Saturday, April 30, 2011

Interview: Josh Uitvlugt of Just Add Water, Part 1 of 2

As you can probably guess, I'm a big fan of both webcomics and science fiction.  A little while ago, I was able to interview my friend and fellow student Josh Uitvlugt, creator of the science fiction webcomic Just Add Water, which updates Mondays, Wednesdays, and Fridays.

Josh was kind enough to provide us with an introduction:
"My name is Josh Uitvlugt, and I am the author of a webcomic called 'Just Add Water'.  I am having a lot of fun doing the comic, and it acts as a great outlet for the creativity that I am proud to have.  I am an engineer, and while that may conjure up ideas about people with a rigid application of rules and mathematics, engineering requires more creative input than almost any other occupation.  Creative problem solving is the very basis of engineering, and it is what defines me as a person.  I like to feel that the insight that I have to offer contributes to the world around me, and I hope that this interview will convince you that I can be an interesting person."
 Do to the interview's length, it will be posted in two parts.  In this installment, Josh discusses the creation of the comic, the characters, the many uses of paperclips, coffee versus tea, the evil mechanisms of squirrels, and his own thoughts on how science and science fiction should interact.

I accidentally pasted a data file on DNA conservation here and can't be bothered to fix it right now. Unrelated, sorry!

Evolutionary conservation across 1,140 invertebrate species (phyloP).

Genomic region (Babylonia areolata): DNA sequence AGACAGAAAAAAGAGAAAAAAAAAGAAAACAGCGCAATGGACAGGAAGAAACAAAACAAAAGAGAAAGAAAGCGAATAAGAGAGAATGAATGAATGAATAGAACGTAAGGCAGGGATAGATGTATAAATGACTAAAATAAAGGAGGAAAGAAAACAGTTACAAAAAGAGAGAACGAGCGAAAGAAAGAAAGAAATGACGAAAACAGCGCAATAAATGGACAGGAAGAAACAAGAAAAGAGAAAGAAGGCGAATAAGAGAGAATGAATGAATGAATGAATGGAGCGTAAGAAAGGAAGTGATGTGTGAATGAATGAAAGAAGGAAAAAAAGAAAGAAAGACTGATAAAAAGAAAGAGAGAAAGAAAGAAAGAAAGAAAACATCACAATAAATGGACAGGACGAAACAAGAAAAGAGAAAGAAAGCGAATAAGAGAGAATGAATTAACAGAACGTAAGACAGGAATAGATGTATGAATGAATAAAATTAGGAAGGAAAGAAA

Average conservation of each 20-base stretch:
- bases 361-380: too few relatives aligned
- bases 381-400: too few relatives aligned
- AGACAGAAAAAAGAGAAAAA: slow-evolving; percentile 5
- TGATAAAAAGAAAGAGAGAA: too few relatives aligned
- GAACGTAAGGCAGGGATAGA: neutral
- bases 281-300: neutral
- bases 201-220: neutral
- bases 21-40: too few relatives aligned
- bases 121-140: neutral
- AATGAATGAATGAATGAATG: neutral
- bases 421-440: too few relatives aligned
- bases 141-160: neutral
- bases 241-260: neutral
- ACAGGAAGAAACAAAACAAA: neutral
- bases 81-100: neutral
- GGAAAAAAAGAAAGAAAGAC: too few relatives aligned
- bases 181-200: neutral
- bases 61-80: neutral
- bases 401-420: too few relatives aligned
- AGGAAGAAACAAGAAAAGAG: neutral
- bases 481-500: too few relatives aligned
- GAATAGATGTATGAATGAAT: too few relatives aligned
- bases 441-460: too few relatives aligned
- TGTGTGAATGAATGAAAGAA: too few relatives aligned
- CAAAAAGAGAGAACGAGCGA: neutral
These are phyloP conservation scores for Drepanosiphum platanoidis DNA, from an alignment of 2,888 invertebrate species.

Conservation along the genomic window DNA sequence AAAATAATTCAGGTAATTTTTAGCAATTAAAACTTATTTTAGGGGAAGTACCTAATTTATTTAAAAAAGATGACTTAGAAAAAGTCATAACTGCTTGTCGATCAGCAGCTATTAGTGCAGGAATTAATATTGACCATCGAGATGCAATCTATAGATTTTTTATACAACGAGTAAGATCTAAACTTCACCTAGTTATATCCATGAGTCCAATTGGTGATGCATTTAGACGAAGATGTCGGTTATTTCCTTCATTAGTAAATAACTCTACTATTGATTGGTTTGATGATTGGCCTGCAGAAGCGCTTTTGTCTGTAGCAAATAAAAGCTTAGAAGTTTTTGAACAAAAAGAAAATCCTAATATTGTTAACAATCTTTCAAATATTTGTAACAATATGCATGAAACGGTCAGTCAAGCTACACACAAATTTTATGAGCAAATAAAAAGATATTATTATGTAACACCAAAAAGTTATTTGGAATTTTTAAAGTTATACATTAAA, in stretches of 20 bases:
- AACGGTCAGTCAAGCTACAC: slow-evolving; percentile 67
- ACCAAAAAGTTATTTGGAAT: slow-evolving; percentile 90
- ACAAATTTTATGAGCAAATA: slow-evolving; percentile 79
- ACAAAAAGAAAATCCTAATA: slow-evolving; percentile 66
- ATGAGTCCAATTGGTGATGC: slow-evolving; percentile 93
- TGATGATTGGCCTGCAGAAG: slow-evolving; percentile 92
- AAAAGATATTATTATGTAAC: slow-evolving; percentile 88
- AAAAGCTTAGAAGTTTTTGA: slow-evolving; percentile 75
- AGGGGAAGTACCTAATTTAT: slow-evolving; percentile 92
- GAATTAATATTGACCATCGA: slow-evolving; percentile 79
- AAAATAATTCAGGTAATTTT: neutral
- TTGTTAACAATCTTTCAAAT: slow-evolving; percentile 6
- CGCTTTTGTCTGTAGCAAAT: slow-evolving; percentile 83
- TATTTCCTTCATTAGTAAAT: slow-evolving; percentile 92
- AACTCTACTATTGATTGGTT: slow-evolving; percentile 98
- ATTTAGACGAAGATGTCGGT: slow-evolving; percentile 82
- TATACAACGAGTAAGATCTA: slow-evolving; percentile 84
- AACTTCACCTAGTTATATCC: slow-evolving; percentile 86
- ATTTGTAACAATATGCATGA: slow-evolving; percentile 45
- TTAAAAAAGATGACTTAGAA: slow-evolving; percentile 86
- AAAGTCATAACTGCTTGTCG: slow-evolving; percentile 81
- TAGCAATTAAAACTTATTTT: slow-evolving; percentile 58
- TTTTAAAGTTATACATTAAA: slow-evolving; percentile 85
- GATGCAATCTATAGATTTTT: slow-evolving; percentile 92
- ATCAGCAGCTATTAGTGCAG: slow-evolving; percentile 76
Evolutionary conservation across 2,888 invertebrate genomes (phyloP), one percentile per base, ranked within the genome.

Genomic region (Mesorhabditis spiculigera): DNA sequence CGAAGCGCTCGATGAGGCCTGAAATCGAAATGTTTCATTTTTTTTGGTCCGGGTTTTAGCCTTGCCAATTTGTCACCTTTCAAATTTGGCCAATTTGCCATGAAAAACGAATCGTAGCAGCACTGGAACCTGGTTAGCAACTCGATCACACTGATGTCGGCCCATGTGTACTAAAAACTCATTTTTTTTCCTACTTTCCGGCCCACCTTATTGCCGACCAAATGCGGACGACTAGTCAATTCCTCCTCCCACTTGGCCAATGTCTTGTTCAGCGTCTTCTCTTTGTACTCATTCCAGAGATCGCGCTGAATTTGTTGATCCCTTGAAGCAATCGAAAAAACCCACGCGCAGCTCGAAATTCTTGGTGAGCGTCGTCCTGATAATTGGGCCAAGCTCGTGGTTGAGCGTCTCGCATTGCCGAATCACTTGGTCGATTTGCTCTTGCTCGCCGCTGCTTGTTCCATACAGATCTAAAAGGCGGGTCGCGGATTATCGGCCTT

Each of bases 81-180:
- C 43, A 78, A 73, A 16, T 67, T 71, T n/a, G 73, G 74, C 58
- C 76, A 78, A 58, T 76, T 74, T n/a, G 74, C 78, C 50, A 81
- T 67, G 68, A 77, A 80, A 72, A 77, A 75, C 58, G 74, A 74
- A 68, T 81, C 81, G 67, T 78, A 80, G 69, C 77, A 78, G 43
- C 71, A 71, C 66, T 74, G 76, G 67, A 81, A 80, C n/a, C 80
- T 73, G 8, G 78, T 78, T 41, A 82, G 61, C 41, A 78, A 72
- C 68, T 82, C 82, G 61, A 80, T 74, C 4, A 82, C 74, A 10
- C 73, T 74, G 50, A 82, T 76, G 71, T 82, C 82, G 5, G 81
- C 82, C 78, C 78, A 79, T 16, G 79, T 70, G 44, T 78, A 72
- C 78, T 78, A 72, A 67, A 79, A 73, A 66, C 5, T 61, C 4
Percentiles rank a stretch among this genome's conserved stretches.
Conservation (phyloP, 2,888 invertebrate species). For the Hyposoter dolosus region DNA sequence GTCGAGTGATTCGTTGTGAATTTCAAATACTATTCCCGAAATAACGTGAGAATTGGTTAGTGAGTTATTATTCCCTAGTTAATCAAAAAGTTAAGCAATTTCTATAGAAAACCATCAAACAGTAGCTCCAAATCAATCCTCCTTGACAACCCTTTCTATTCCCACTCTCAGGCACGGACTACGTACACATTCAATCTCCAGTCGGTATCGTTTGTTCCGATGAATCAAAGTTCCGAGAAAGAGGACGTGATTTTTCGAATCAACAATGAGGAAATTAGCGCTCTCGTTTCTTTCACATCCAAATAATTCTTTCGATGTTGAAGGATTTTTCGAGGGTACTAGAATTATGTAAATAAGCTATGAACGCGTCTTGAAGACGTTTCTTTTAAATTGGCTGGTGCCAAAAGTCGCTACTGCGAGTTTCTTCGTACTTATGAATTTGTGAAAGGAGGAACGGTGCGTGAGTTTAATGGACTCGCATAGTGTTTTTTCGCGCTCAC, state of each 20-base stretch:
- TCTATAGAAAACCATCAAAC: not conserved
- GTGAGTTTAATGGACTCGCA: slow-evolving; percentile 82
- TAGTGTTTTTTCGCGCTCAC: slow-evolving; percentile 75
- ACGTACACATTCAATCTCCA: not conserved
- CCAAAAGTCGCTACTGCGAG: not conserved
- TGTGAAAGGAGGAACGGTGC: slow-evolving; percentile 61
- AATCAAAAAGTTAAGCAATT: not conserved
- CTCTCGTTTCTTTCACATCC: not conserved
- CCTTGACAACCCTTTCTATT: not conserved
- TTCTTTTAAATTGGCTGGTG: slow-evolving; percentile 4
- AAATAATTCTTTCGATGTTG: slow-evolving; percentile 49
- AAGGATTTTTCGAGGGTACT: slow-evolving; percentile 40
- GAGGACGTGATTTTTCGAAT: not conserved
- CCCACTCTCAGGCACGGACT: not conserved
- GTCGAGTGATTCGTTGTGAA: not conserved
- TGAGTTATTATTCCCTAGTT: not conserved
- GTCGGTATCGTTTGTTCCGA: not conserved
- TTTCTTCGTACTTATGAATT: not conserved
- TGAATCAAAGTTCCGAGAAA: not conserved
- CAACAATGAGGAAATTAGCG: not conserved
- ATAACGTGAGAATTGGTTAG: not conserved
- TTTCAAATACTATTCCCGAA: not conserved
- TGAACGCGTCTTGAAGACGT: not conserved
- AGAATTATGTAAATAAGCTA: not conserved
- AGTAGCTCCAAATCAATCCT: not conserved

With out further ado, part one of the interview:

Thursday, April 21, 2011

Women, Fantasy, and the New York Times: A Response to Bellafante

You may have heard of the now-infamous New York Times review of HBO's Game of Thrones, based on the fantasy series by George R.R. Martin.  If you haven't, here's the part that has been causing most of the righteous rage at reviewer Ginia Bellafante:
The true perversion, though, is the sense you get that all of this illicitness has been tossed in as a little something for the ladies, out of a justifiable fear, perhaps, that no woman alive would watch otherwise. While I do not doubt that there are women in the world who read books like Mr. Martin’s, I can honestly say that I have never met a single woman who has stood up in indignation at her book club and refused to read the latest from Lorrie Moore unless everyone agreed to “The Hobbit” first. “Game of Thrones” is boy fiction patronizingly turned out to reach the population’s other half.
 I was going to add italics to emphasize the extremely offensive bits, but that would be the entire paragraph.

There's not a lot I can add to the responses of Amy Ratcliffe of Geeks With Curves, Alina Pete of Weregeek, and George R. R. Martin himself, so let me just share my personal response:

Dear Ms. Bellafante,


A Woman Who Adores Fantasy